Many things have changed at work in the last year—and as a Head of People, I can say there’s never been a time when I’m more focused on inclusivity and empathy. People have different needs, and I want to be as empathic as possible to each and every employee at my company, Front. Some people are parenting and caring for newborns, while others are alone in their apartments, needing human connection. With this new era of remote work, one thing is for sure: managers need to keep a sharp focus on empathy and inclusivity regardless of whether you are in the office full-time, remote-first, or hybrid. 

Fostering empathy in a hybrid work environment

When it comes to fostering empathy in our new hybrid working environment, my approach has been to start with being inclusive and caring about what people are experiencing. Work is important, but it isn’t everything. As a leader, I am evolving my strategy to best suit the team no matter where they are, physically or emotionally. Here are some of my learnings and initiatives we’ve implemented to adapt to the events of the last two years.

Show your honest emotions 

One key learning I’ve had in the last year is that leaders need to talk about their own experiences and not hide their emotions. Our CEO Mathilde Collin has encouraged us to champion this. “As a business leader, if you can be vulnerable in front of your team, even when society or popular opinion might tell you to show resolve, you will build a more trusting, empathic team,” she said.

Be deliberate about connecting personally with direct reports

When the pandemic started, our management team had a working session on how relationships with their teams needed to change in this new environment. We knew we needed to find ways to keep personal connections strong. So, we decided that in every one on one meeting, before getting into work discussions, managers need to ask each individual how they are doing first. They should spend a few minutes in every single meeting checking in and really listening. This seems like a no-brainer, but it can make a difference for someone who is struggling.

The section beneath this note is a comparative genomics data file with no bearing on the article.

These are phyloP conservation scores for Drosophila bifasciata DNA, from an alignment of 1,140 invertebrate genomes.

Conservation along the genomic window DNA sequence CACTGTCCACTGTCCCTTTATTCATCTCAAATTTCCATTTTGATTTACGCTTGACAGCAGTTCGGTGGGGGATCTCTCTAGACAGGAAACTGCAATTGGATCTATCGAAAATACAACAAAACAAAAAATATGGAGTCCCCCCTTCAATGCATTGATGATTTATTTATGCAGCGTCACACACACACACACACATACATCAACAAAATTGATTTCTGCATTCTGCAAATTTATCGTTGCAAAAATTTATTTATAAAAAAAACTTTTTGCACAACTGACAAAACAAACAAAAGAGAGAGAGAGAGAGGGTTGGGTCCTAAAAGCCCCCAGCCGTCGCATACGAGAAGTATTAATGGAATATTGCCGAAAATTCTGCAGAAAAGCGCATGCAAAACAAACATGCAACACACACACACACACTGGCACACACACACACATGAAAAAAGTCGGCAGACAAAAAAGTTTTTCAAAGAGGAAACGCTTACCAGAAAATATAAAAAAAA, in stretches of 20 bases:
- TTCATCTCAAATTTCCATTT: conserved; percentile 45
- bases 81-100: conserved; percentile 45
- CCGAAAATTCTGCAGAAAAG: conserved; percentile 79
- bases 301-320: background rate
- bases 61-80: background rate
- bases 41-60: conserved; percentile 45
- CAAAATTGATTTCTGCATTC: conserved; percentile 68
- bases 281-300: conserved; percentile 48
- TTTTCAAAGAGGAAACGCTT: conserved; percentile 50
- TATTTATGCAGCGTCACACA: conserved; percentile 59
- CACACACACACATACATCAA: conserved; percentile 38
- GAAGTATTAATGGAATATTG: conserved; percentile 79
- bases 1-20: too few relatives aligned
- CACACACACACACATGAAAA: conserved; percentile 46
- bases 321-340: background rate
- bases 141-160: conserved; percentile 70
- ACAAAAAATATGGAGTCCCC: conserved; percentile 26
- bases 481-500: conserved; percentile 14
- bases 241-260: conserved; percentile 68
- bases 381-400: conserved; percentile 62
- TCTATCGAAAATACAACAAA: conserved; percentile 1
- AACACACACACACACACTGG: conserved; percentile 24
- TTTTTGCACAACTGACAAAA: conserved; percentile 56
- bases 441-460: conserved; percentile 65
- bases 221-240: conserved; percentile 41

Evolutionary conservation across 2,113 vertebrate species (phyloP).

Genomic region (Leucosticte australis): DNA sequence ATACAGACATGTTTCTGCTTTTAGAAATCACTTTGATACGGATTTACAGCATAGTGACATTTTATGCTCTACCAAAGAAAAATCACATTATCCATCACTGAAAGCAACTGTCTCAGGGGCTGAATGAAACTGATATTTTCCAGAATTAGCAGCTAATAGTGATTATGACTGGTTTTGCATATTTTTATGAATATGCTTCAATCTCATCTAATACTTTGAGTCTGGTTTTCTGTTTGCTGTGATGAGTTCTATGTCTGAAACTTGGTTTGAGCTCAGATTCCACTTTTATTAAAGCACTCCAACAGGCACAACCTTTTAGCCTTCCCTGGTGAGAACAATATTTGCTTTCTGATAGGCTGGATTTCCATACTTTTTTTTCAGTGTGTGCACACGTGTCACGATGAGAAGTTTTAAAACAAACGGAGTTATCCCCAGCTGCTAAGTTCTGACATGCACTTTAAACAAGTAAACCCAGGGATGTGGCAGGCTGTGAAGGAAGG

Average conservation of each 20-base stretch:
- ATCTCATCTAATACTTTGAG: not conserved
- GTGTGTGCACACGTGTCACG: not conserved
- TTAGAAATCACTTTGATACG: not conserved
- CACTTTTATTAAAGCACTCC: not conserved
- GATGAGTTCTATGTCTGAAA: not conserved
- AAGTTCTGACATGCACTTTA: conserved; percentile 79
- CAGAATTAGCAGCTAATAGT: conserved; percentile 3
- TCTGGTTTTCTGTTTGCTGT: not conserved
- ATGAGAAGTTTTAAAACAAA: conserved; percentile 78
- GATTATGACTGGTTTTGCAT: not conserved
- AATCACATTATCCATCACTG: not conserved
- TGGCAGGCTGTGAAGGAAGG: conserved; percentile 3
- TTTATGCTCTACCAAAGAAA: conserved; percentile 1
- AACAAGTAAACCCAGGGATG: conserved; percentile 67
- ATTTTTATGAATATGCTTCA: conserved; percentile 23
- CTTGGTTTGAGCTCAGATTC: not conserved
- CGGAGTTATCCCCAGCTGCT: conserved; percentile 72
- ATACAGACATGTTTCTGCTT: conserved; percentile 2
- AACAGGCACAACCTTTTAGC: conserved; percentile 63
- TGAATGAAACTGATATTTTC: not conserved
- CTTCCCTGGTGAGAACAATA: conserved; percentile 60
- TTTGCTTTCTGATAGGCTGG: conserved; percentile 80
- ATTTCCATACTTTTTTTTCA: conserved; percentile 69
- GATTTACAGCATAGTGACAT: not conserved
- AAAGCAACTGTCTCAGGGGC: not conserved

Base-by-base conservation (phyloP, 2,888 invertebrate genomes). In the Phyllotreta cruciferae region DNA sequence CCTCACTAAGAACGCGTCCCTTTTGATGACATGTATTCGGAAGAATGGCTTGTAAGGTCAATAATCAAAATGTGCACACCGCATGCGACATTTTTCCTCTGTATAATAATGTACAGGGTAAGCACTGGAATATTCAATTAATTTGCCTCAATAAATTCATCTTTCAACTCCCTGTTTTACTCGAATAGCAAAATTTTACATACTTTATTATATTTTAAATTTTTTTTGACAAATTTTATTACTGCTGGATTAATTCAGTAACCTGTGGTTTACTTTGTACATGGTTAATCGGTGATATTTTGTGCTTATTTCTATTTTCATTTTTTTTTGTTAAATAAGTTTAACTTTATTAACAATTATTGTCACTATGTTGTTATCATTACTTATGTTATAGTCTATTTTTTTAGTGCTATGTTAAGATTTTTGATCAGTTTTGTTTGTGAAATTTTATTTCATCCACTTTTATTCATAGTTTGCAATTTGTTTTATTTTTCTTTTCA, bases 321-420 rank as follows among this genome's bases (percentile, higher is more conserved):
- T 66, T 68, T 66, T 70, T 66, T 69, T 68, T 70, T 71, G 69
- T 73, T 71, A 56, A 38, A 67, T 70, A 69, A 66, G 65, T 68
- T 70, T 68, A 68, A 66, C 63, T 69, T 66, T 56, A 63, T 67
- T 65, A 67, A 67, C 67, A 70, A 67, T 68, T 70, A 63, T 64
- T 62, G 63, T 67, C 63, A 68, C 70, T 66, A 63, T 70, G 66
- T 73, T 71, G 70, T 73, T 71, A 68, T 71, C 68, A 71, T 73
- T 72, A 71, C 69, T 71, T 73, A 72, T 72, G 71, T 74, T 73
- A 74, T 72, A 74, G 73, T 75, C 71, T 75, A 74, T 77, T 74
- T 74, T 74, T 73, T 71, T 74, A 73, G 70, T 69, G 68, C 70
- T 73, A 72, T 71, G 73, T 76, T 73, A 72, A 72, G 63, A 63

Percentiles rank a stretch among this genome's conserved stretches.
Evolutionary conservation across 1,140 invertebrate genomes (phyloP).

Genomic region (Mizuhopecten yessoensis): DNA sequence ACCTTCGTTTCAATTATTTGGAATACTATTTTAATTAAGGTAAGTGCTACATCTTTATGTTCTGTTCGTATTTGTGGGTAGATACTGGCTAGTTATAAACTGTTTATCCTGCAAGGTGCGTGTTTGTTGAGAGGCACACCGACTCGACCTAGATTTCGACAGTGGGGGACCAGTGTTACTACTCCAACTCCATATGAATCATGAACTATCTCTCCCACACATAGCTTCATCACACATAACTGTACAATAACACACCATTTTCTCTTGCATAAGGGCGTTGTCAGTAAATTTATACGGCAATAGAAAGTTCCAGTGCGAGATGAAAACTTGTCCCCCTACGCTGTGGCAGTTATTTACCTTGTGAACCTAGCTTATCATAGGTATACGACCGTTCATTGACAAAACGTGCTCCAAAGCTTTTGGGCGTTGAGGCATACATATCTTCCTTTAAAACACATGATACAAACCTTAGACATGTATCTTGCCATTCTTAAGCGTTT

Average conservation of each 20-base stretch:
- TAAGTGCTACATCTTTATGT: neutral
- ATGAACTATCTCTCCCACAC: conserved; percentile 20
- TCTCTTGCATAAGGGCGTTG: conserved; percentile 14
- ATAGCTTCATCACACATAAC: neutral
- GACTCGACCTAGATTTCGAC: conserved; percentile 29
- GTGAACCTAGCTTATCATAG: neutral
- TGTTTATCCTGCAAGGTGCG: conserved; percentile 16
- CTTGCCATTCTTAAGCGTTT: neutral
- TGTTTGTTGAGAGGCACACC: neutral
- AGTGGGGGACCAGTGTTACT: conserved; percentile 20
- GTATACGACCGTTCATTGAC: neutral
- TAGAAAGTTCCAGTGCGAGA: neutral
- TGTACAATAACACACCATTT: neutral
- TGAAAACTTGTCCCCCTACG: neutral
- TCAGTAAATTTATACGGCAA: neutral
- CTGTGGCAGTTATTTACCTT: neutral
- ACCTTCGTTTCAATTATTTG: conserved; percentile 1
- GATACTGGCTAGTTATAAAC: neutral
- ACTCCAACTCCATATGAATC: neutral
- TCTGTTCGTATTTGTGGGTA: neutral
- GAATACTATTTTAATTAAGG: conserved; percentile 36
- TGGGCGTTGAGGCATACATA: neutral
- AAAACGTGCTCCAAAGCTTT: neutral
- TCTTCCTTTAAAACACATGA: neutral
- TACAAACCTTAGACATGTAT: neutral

Lead by example by taking time off

This summer I decided to take a two-week vacation. I’ve never done that in my career, but I knew I needed to. I sent an email to my team about it and encouraged them to take at least a week at a time, too. I wanted to stress this length of time because sporadic days off allow less time to really step away from work and get perspective. I needed to set the example first before expecting my team to follow and feel comfortable with doing the same. 

Support parents with flexibility

Working at home while caring for children is challenging, so we want to make sure we’re demonstrating care and flexibility for parents specifically. In the last year, I’ve held a few optional town halls with Front parents and told them to invite their children. I reminded them that we support them and that having kids running in and out of virtual meetings anytime is welcome and normal. I wanted them to hear this from me first hand so they know that the leadership team stands with them. 

Adjust benefits to support health and well-being

We decided to start using Maven, a program designed to help teams balance their work and family life and support physical and emotional health for parents. For the entire employee base, we also started using Modern Health, a counseling and life coaching tool. We want to put our money where our mouths are and demonstrate that we are invested in supporting our employees.